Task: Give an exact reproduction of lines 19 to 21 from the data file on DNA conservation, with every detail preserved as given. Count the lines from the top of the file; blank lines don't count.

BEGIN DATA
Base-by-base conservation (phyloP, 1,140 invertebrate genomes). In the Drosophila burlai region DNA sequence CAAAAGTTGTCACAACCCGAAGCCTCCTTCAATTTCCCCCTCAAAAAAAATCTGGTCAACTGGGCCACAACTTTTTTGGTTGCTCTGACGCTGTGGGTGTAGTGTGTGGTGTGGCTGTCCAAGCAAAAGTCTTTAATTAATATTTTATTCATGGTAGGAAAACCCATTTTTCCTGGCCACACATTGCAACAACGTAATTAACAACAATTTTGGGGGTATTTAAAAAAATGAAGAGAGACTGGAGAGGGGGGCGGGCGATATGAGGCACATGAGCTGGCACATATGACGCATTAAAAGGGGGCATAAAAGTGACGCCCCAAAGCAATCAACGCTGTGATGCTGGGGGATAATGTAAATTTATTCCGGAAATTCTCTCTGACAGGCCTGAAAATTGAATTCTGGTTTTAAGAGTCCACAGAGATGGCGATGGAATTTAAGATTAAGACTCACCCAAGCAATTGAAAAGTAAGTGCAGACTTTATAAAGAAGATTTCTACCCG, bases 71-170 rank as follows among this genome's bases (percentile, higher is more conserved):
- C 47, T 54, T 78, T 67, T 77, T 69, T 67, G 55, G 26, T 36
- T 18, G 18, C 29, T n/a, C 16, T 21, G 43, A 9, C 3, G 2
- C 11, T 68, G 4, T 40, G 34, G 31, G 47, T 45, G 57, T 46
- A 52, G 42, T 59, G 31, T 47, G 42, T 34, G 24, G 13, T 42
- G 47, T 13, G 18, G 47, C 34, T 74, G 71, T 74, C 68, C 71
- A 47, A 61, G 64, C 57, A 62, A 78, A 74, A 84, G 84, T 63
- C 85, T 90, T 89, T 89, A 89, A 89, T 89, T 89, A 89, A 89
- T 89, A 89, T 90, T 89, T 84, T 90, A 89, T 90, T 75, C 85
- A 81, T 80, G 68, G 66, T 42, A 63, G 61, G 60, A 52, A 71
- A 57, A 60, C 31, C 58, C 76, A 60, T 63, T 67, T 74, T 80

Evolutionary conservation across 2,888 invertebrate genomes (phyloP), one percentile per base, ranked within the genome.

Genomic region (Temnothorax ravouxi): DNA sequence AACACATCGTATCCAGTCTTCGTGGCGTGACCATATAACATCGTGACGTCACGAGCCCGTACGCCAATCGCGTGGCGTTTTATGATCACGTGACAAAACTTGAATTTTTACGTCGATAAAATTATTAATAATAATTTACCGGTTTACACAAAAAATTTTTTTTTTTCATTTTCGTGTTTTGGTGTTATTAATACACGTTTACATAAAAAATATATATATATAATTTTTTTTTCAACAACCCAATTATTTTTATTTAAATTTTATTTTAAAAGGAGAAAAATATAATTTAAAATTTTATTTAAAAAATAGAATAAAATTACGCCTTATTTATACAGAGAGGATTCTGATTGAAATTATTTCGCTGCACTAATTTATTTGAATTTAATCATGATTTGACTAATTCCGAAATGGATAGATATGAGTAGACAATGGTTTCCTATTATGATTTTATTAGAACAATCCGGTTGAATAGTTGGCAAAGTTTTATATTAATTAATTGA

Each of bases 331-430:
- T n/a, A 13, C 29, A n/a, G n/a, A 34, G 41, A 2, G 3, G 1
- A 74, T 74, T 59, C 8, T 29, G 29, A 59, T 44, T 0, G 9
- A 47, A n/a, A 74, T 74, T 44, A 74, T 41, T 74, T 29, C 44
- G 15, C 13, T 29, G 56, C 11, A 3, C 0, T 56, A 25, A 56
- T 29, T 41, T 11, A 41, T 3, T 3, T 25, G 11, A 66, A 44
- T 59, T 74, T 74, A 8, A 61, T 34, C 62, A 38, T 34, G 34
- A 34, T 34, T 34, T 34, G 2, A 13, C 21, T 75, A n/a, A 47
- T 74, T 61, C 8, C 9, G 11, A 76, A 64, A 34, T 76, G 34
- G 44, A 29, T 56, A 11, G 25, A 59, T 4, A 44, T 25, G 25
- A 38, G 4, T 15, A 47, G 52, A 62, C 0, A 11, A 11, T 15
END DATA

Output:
- T 29, T 41, T 11, A 41, T 3, T 3, T 25, G 11, A 66, A 44
- T 59, T 74, T 74, A 8, A 61, T 34, C 62, A 38, T 34, G 34
- A 34, T 34, T 34, T 34, G 2, A 13, C 21, T 75, A n/a, A 47